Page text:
Heathrow's third runway 'masterplan' at odds with national net-zero aim, campaigners warn
Plans to re-route the M25, divert rivers and reposition car parks and buildings as part of the masterplan for Heathrow Airport's third runway approval have been described as "climate-wrecking" by concerned politicians and green groups.
Heathrow’s “preferred masterplan” outlining the development of the controversial third runway was released today (18 June), offering members of the public a 12-week consultation to provide feedback on the strategy.
According to the masterplan, Heathrow will need to re-route the M25 under a tunnel beneath the third runway, divert existing rivers and reposition office buildings and car parks to provide enough space for the extra runway.
Heathrow has implemented an ambitious sustainability programme aimed at mitigating the negative environmental impact of a third runway. The all-encompassing strategy, dubbed Heathrow 2.0, lists more than 200 targets across a range of social, environmental and economic issues.
The 2020 ambition is for all growth from the airport’s new runway will be carbon-neutral; the last 5% of flights made by the most polluting aircraft will have been removed, NOx emissions from airport-related traffic will have been reduced by at least 40% from a 2013 baseline, and a new Centre of Excellence for sustainable aviation will be developed.
The masterplan attempts to align with these targets; an ultra-low emissions zone for vehicles will be introduced and public transportation routes will be prioritised to lessen the pollution from passenger vehicles. A 6.5-hour ban on night flights will also be enforced to reduce noise pollution.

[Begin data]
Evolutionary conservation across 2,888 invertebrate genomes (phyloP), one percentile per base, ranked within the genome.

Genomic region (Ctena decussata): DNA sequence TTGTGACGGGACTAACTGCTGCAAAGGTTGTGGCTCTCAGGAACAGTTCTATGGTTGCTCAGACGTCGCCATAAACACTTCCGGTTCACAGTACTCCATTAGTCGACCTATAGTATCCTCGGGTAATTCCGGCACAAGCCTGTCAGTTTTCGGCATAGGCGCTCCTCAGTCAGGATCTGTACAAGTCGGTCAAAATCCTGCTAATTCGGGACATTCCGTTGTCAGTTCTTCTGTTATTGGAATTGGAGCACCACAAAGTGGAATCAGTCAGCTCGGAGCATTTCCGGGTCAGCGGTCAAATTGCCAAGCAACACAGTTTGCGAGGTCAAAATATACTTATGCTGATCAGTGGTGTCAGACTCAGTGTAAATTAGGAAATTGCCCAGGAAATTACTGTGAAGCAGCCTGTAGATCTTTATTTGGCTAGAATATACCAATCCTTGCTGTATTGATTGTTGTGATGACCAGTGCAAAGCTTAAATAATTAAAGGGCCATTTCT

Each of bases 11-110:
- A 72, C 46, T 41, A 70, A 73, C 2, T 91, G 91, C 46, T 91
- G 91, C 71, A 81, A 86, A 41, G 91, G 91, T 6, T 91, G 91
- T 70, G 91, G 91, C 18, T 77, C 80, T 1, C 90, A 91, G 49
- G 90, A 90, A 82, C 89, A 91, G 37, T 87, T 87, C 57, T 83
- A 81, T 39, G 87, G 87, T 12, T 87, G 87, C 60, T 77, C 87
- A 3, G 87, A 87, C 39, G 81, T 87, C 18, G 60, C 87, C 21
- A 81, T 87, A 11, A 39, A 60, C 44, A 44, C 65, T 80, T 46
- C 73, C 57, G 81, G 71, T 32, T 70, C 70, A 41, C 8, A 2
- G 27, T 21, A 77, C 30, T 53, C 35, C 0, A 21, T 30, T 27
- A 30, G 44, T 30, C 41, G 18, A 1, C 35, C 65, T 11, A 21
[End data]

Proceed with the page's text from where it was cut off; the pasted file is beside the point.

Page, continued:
Heathrow’s executive director for expansion, Emma Gilthorpe said: "Expansion must not come at any cost. That is why we have been working with partners at the airport, in local communities and in government to ensure our plans show how we can grow sustainably and responsibly - with environmental considerations at the heart of the expansion.
“This consultation is an opportunity for people to have their say on our preferred masterplan, so it's really important that as many people as possible take part."
Ignoring the emergency
However, it is estimated that the number of flights at Heathrow Airport will increase from 480,000 currently to 760,000 each year by 2026. Despite plans for carbon-neutral growth – which relies heavily on offsetting and peatland restoration – campaigners claim that the runway will clash with recent Government plans to set a legally binding net-zero carbon target for 2050.
The historic announcement came just over a month after the Committee on Climate Change (CCC) published its recommendations to Government on legislating for a net-zero carbon economy. The recommendations called that any net-zero target should encompass all sectors, including shipping and aviation which are currently excluded on a territorial basis.
London Assembly’s Caroline Russell commented: “Parliament recently declared a climate emergency so it is astonishing that Heathrow is pressing ahead with this climate-wrecking project. Diverting rivers and putting a motorway into a tunnel, while constructing acres of new car-parking space to allow flights to almost double in numbers is no way to address the climate crisis.
“Theresa May’s recent announcement that the UK will eradicate its net contribution to climate change by 2050 sounds very hollow in the light of these plans. How can we ever meet our Paris Climate Change commitment if Government puts the interests of big business ahead of the health and well-being of Londoners?”
The expansion of Heathrow Airport to a third runway has been deemed "unlawful" because it would not be compatible with climate change targets, the High Court has been told by Friends of the Earth.
The group is one of a number of bodies, including local councils and Greenpeace, that have taken the UK Government to court over the impact of the third runway at Heathrow. They believe that the Government’s own climate change targets – especially with regards to aviation by 2050, on air pollution levels, and regarding other issues such as noise pollution – would be broken by the development. However, the five claimants taking the decision to court have had their case dismissed.
Sian Berry, co-leader of the Green Party added: "The only answer to the Heathrow consultation is 'no way'. Aviation clearly has to contract, not expand, while we need to promote and encourage cleaner options like train travel, which could replace many Heathrow flights.”